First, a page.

Target: Try to incorporate the use of redrafting flaps into my teaching across all subject areas.
During professional practice 2 Year 1 had a visit from an author during book week. The author was Anneliese Emmans Dean who wrote the book Buzzing! Discover the poetry in garden minibeasts. The children first had an assembly in which the author described her book and read out the different poems she had written. She got the children involved by getting them to join in the poems and also by singing and doing actions.
Once the children had listened to the assembly they took part in a workshop. The focus of the week was also linked to minibeasts as it was science week as well as book week. Anneliese had a green bag containing lots of different coloured ribbons inside. She rang a bell and every time the children heard it they had to stand quietly and Anneliese would walk around and choose someone to pick from the bag. The children had to sing’ Its time for a rhyme’. Once the child had picked out the ribbon she put it to her ear to listen tot he minibeast. She then told the children what it was and began to say the poem she had written about that i minibeast. The children created actions and noises to go with each minibeast. The ribbons included a warm up rhyme and a cool down rhyme.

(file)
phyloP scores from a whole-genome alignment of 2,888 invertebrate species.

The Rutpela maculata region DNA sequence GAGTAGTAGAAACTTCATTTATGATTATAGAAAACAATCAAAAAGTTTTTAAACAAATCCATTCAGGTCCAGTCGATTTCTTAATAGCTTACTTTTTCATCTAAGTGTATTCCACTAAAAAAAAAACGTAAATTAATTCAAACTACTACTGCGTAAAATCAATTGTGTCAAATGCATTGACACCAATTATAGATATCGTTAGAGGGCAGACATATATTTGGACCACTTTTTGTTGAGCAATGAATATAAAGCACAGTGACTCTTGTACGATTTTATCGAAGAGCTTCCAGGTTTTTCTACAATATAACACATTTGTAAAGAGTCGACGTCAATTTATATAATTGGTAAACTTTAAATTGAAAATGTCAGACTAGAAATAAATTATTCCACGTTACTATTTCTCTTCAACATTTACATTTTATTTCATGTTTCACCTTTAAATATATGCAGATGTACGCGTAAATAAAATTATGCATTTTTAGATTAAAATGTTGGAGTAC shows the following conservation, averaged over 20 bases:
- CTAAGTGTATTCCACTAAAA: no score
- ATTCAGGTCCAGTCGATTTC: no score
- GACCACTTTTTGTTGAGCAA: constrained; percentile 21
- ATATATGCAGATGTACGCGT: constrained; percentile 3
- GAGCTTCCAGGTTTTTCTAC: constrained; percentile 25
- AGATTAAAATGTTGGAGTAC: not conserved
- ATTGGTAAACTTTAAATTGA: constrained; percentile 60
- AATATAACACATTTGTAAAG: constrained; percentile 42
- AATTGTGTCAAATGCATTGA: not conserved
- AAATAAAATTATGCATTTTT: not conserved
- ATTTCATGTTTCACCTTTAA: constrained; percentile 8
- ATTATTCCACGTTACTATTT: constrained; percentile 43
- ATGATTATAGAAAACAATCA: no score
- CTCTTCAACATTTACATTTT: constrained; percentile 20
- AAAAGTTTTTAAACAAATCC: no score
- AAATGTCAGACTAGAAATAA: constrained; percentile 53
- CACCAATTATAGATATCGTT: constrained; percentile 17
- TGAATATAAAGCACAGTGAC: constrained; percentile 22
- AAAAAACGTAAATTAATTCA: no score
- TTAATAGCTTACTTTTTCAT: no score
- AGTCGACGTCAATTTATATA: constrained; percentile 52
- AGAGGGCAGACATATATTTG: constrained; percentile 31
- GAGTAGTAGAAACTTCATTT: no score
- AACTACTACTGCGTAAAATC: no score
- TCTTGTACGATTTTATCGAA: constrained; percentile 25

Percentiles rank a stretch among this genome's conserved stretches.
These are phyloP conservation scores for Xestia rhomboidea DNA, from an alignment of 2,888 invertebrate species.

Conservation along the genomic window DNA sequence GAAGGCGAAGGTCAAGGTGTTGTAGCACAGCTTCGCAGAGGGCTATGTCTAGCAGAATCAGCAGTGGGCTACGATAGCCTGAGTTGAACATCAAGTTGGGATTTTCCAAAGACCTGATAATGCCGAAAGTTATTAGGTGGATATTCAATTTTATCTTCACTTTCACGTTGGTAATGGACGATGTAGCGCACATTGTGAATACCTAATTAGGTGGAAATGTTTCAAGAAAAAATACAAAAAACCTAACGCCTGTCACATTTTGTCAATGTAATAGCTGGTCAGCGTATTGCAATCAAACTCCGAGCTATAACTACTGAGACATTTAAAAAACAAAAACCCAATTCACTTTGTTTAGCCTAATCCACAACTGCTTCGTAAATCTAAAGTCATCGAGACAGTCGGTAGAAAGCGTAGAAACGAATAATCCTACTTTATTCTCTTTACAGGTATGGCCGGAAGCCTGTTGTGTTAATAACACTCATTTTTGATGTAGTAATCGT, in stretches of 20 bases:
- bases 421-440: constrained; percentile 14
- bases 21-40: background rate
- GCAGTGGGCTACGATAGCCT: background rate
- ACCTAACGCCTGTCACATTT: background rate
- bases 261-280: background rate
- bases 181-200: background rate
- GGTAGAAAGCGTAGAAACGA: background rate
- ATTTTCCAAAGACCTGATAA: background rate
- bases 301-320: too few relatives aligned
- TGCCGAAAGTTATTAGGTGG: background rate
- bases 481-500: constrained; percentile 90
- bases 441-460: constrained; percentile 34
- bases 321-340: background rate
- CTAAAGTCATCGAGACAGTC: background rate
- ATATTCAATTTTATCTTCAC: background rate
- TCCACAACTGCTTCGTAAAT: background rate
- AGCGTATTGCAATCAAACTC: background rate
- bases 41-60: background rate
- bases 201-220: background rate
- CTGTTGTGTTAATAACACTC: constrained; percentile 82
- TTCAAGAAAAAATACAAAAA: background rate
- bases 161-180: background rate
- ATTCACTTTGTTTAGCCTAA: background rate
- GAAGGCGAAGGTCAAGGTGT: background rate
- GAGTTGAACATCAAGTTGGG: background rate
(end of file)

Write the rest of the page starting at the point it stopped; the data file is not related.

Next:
All the children really enjoyed the workshop being active and involved throughout. They were able to recall at the end what minibeasts they had looked at and the sounds and actions they did.